I have a date string with the format ‘Mon Feb 15 2010′. I want to change the format to ’15/02/2010’. How can I do this?

datetime module could help you with that:

datetime.datetime.strptime(date_string, format1).strftime(format2)

For the specific example you could do

>>> import datetime
>>> datetime.datetime.strptime('Mon Feb 15 2010', '%a %b %d %Y').strftime('%d/%m/%Y')
'15/02/2010'
>>>

You can install the dateutil library. Its parse function can figure out what format a string is in without having to specify the format like you do with datetime.strptime.

from dateutil.parser import parse
dt = parse('Mon Feb 15 2010')
print(dt)
# datetime.datetime(2010, 2, 15, 0, 0)
print(dt.strftime('%d/%m/%Y'))
# 15/02/2010

convert string to datetime object

from datetime import datetime
s = "2016-03-26T09:25:55.000Z"
f = "%Y-%m-%dT%H:%M:%S.%fZ"
out = datetime.strptime(s, f)
print(out)
output:
2016-03-26 09:25:55

>>> from_date="Mon Feb 15 2010"
>>> import time                
>>> conv=time.strptime(from_date,"%a %b %d %Y")
>>> time.strftime("%d/%m/%Y",conv)
'15/02/2010'

As this question comes often, here is the simple explanation.

datetime or time module has two important functions.

  • strftime – creates a string representation of date or time from a datetime or time object.
  • strptime – creates a datetime or time object from a string.

In both cases, we need a formating string. It is the representation that tells how the date or time is formatted in your string.

Now lets assume we have a date object.

>>> from datetime import datetime
>>> d = datetime(2010, 2, 15)
>>> d
datetime.datetime(2010, 2, 15, 0, 0)

If we want to create a string from this date in the format 'Mon Feb 15 2010'

>>> s = d.strftime('%a %b %d %y')
>>> print s
Mon Feb 15 10

Lets assume we want to convert this s again to a datetime object.

>>> new_date = datetime.strptime(s, '%a %b %d %y')
>>> print new_date
2010-02-15 00:00:00

Refer This document all formatting directives regarding datetime.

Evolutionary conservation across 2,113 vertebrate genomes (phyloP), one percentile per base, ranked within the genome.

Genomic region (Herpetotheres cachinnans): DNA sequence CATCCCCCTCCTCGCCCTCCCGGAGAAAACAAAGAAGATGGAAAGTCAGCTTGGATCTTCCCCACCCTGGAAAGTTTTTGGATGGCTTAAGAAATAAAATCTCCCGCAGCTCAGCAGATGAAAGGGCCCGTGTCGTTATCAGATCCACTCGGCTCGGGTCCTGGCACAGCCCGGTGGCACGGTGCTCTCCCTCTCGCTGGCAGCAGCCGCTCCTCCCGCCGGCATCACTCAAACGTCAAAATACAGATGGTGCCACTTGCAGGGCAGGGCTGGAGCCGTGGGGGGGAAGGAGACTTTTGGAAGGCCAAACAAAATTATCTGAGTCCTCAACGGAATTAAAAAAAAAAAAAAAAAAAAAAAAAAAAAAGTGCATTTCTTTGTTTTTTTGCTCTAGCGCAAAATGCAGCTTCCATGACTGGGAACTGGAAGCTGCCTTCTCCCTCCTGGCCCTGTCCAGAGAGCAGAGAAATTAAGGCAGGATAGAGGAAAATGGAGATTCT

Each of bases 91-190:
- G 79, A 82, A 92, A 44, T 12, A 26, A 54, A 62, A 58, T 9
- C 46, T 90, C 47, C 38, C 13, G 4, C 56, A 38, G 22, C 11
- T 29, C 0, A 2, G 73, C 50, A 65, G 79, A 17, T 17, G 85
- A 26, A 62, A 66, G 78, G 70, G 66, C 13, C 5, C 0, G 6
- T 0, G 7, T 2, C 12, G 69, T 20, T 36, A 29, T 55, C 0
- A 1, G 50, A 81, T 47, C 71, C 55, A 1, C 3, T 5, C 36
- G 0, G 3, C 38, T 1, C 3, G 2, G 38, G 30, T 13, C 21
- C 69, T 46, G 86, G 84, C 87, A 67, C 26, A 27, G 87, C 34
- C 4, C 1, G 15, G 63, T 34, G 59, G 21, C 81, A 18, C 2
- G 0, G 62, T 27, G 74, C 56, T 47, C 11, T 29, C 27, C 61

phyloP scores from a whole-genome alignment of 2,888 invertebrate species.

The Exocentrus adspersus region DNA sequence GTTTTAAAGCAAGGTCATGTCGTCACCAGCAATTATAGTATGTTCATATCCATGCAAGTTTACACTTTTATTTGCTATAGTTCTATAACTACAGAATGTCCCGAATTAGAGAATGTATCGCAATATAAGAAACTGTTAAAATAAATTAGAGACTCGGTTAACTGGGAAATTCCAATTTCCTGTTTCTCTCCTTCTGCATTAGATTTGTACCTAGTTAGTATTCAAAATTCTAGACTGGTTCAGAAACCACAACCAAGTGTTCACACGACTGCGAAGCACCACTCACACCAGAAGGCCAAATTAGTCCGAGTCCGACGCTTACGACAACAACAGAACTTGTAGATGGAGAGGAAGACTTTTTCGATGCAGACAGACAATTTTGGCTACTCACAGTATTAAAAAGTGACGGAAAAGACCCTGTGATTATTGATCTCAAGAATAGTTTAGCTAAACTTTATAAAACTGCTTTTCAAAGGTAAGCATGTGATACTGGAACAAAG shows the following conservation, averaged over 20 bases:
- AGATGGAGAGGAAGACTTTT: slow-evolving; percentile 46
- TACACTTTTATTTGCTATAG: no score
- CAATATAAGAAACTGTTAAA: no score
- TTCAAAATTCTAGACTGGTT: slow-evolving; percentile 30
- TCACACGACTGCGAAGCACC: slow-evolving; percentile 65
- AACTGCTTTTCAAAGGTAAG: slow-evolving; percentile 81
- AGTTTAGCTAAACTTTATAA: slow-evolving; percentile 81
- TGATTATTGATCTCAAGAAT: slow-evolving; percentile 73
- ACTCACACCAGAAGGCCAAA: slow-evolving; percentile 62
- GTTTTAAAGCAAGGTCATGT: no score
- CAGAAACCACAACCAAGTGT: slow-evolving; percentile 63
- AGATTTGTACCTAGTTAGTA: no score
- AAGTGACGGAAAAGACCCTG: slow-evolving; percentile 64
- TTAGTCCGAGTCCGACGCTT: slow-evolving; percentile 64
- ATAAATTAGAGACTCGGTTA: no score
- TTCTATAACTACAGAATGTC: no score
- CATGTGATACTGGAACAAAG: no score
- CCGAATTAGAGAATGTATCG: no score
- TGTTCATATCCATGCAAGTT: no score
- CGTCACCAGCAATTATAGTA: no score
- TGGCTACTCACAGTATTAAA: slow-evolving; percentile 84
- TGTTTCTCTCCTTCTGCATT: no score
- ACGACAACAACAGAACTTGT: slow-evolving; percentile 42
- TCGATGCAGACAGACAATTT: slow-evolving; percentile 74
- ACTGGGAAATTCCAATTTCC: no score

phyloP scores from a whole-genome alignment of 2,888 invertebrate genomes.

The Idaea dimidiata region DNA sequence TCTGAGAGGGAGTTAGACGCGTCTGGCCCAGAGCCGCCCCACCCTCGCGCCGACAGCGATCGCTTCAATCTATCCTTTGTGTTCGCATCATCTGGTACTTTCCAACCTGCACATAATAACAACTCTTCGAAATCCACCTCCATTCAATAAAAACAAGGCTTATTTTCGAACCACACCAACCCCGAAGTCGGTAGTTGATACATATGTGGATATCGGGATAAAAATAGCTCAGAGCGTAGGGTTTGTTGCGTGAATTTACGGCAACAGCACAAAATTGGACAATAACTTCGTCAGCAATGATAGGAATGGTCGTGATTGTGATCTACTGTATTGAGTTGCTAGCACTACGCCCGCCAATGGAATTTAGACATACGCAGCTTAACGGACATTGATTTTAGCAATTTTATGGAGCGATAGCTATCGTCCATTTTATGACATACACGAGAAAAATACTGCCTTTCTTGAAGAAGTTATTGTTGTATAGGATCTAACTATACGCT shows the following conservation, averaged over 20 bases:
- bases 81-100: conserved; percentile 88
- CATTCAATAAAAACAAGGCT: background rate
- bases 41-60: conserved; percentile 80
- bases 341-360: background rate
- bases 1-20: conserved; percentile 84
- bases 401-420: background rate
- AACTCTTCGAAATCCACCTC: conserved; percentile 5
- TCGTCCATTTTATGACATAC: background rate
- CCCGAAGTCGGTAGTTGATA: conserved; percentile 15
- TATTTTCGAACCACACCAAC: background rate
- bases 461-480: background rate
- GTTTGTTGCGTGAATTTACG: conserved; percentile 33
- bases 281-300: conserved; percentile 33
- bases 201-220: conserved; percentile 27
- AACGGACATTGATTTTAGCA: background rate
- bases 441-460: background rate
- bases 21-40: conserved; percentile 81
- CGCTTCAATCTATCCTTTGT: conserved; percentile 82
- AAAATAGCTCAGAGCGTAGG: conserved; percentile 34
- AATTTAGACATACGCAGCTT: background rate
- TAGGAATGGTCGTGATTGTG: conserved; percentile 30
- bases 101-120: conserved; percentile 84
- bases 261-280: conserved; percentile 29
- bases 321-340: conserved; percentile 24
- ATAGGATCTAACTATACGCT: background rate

@codeling and @user1767754 : The following two lines will work. I saw no one posted the complete solution for the example problem that was asked. Hopefully this is enough explanation.

import datetime

x = datetime.datetime.strptime("Mon Feb 15 2010", "%a %b %d %Y").strftime("%d/%m/%Y")
print(x)

Output:

15/02/2010

Just for the sake of completion: when parsing a date using strptime() and the date contains the name of a day, month, etc, be aware that you have to account for the locale.

It’s mentioned as a footnote in the docs as well.

As an example:

import locale
print(locale.getlocale())

>> ('nl_BE', 'ISO8859-1')

from datetime import datetime
datetime.strptime('6-Mar-2016', '%d-%b-%Y').strftime('%Y-%m-%d')

>> ValueError: time data '6-Mar-2016' does not match format '%d-%b-%Y'

locale.setlocale(locale.LC_ALL, 'en_US')
datetime.strptime('6-Mar-2016', '%d-%b-%Y').strftime('%Y-%m-%d')

>> '2016-03-06'

You may achieve this using pandas as well:

import pandas as pd

pd.to_datetime('Mon Feb 15 2010', format="%a %b %d %Y").strftime('%d/%m/%Y')

Output:

'15/02/2010'

You may apply pandas approach for different datatypes as:

import pandas as pd
import numpy as np

def reformat_date(date_string, old_format, new_format):
    return pd.to_datetime(date_string, format=old_format, errors="ignore").strftime(new_format)

date_string = 'Mon Feb 15 2010'
date_list = ['Mon Feb 15 2010', 'Wed Feb 17 2010']
date_array = np.array(date_list)
date_series = pd.Series(date_list)

old_format="%a %b %d %Y"
new_format="%d/%m/%Y"

print(reformat_date(date_string, old_format, new_format))
print(reformat_date(date_list, old_format, new_format).values)
print(reformat_date(date_array, old_format, new_format).values)
print(date_series.apply(lambda x: reformat_date(x, old_format, new_format)).values)

Output:

15/02/2010
['15/02/2010' '17/02/2010']
['15/02/2010' '17/02/2010']
['15/02/2010' '17/02/2010']

use datetime library
http://docs.python.org/library/datetime.html look up 9.1.7.
especiall strptime() strftime() Behavior¶
examples
http://pleac.sourceforge.net/pleac_python/datesandtimes.html